Plenary Speakers

Tien Q. Duong
Office of Vehicle Technologies, Energy Efficiency and Renewable Energy, U.S. Department of Energy

Tien is currently Senior Technical Advisor and Manager of the Batteries for Advanced Transportation Technologies (BATT) Program (http://batt.lbl.gov/). The focus of the BATT program is conducting research and development on the next generation of battery technologies for vehicle applications. He was manager of the Energy Storage R&D effort from 1999 to 2003, and was team leader of the Hybrid and Electric Systems Team from 2004 to 2008. Tien has been a member of the United States Advanced Battery Consortium (USABC) Technical Advisory Committee and Management Committee.

Tien studied Chemistry at the University of Saigon, Vietnam before emigrating to the United States in 1979. He holds a B.S. in Electrical Engineering and an M.S. in Civil Engineering, both from Virginia Tech. Tien is a licensed Professional Engineer in the state of Virginia

Karen Ballar
U.S. Department of Commerce – Acting Senior Commercial Officer

Karen Ballar graduated from University of California, Berkeley. Currently, she is Acting Senior Commercial Officer in U.S. Department of Commerce. She is helping U.S. businesses export their goods and services. She is passionate about marketing, social media, economic development, economic impact of tourism, the power of public relations. She has received many Honors & Awards, including Tribute to Women and Industry, Idaho Business Review Women of the Year, and Mercury Award for Best Overall Program.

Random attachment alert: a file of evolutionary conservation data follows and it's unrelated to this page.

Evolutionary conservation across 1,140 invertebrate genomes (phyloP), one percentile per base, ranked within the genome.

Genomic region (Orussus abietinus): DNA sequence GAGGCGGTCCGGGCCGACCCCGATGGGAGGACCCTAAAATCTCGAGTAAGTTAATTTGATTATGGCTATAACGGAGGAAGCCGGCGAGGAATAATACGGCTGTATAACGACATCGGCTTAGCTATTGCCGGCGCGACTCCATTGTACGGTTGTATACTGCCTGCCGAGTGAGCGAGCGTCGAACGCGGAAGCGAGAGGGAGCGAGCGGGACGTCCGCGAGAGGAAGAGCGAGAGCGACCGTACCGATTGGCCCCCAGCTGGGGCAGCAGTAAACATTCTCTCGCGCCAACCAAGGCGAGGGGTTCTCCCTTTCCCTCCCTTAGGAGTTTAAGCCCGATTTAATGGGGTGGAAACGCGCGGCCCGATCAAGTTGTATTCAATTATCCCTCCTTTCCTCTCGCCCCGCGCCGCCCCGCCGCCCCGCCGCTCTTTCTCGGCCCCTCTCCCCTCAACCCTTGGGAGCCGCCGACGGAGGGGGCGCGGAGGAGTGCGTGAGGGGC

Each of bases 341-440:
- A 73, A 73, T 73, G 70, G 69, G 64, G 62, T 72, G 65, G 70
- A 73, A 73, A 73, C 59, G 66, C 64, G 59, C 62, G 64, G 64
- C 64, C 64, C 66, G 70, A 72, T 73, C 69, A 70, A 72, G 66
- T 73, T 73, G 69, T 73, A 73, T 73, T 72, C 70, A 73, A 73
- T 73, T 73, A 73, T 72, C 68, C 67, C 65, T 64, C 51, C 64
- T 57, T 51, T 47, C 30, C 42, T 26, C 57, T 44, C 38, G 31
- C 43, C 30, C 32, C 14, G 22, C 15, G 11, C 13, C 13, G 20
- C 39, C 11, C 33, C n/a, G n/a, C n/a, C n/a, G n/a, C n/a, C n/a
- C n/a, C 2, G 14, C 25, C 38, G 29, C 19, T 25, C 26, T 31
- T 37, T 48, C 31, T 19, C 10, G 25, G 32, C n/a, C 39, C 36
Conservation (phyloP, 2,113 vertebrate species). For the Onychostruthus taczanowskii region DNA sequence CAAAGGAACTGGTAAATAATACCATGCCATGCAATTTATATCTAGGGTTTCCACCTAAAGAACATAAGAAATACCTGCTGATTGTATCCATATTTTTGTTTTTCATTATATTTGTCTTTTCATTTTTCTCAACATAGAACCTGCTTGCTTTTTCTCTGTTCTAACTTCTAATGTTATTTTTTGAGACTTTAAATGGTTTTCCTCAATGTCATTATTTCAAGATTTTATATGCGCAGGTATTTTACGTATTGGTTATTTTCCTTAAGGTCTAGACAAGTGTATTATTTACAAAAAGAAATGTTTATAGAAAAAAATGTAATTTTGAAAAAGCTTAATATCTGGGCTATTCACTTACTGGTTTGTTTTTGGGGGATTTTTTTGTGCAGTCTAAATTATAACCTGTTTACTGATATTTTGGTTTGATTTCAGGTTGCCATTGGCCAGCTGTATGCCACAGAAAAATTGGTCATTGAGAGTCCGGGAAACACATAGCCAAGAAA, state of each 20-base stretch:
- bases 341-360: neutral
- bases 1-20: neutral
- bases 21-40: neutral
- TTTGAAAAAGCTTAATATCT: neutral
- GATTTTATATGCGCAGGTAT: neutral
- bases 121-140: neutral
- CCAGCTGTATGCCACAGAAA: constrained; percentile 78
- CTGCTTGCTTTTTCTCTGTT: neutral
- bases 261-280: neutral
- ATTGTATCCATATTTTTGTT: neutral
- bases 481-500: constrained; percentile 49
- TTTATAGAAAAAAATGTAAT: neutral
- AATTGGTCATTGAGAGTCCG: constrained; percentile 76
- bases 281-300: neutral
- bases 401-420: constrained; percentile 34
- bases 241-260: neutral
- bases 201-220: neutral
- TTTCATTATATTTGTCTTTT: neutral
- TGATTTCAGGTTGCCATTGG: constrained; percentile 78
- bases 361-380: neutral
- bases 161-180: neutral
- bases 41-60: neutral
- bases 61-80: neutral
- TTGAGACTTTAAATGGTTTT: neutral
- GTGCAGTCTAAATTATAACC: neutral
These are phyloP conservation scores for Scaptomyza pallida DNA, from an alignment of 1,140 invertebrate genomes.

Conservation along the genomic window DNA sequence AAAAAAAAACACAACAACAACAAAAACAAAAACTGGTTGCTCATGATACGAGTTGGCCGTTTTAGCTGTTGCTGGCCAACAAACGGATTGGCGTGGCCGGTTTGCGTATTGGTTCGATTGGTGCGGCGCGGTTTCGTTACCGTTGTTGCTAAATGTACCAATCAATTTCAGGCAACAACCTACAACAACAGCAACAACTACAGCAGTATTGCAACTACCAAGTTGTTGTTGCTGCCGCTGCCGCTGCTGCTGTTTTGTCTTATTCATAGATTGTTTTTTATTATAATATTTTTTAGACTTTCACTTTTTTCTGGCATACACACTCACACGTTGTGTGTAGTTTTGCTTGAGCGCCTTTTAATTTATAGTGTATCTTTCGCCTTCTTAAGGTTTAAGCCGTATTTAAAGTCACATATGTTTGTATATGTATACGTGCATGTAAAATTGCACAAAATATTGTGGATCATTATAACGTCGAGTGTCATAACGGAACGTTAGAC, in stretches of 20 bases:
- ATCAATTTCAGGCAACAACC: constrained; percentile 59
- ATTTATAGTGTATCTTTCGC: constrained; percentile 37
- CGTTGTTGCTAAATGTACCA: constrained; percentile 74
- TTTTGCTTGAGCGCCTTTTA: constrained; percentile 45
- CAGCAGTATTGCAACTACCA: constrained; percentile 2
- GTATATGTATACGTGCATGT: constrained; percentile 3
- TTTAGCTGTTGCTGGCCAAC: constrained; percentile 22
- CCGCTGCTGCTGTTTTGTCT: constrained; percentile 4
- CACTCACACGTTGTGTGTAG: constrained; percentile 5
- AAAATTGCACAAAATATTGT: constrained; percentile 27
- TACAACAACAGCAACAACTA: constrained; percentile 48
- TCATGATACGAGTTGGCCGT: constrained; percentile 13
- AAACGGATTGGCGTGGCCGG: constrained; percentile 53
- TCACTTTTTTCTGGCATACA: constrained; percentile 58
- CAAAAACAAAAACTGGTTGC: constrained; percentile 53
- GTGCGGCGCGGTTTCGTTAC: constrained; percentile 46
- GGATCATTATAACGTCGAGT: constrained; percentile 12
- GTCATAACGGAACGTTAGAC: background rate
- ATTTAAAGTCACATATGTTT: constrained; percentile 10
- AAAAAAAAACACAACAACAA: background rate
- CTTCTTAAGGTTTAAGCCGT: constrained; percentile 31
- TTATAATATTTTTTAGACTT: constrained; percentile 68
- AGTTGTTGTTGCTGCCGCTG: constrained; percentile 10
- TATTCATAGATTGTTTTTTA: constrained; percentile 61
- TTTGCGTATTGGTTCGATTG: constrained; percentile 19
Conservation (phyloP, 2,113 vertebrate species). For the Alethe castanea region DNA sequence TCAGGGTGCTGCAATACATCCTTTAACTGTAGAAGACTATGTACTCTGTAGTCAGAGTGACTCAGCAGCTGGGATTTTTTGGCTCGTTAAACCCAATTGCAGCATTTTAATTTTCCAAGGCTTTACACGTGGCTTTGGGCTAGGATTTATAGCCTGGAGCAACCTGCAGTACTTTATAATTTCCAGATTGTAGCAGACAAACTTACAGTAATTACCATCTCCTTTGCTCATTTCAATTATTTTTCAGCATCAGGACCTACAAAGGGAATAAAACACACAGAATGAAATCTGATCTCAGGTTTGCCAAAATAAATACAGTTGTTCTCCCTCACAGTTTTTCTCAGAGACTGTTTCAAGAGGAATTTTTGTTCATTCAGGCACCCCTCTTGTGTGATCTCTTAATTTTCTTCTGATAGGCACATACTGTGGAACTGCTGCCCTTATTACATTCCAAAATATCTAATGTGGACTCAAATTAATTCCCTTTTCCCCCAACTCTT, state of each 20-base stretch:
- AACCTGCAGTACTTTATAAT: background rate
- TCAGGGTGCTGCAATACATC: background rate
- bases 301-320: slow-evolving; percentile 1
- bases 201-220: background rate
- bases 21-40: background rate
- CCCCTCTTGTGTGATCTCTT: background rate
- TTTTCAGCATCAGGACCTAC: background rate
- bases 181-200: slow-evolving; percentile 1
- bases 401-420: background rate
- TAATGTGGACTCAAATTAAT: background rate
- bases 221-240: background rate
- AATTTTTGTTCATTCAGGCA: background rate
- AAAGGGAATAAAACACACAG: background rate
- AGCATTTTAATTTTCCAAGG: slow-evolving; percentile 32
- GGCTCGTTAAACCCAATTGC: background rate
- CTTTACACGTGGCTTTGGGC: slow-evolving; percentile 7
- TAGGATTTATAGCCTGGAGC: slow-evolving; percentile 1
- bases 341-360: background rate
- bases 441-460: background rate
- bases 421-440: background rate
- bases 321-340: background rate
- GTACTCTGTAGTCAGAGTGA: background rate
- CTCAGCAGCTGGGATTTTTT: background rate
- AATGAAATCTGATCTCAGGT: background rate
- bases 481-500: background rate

Jun Liu
Pacific Northwest National Laboratory

Dr. Liu is the Director of the Energy Processes and Materials Division within Pacific Northwest National Laboratory’s Energy and Environment Directorate, a position he has held since March 2013. Dr. Liu possesses a strong background in materials synthesis, colloidal and surface science, and high-resolution electron microscopy. He joined PNNL in 1992, became a Laboratory Fellow in 2000, and over time initiated and led a broad range of basic and applied research programs in materials science.

In 2001, he left PNNL for a position with Lucent Bell Laboratories, and later Sandia National Laboratories, where he served as manager of the Chemical Synthesis and Nanomaterials Department, and as a thrust leader in the Center for Integrated Nanotechnologies. Dr. Liu returned to PNNL in 2005 to head the synthesis task within the catalysis initiative, and also led the Transformational Materials Science Initiative, as well as energy storage research. In addition to his division director role, he currently serves as the Cross-Science Lead on the Joint Center for Energy Storage Research, a DOE Energy Innovation Hub in which PNNL is a partner.

Dr. Liu has more than 350 peer reviewed publications, has received more than 55 U.S. patents. He was named a Distinguished Inventor of Battelle in 2007 and was selected as PNNL’s 2012 Inventor of the Year. He holds a bachelor’s degree in Chemical Engineering from Hunan University, a master’s degree in Ceramic Engineering from the University of Washington, and a doctorate in Materials Science and Engineering, also from the University of Washington.

Professor Christine Charles
Head of the Space Plasma, Power and Propulsion laboratory at the Australian National University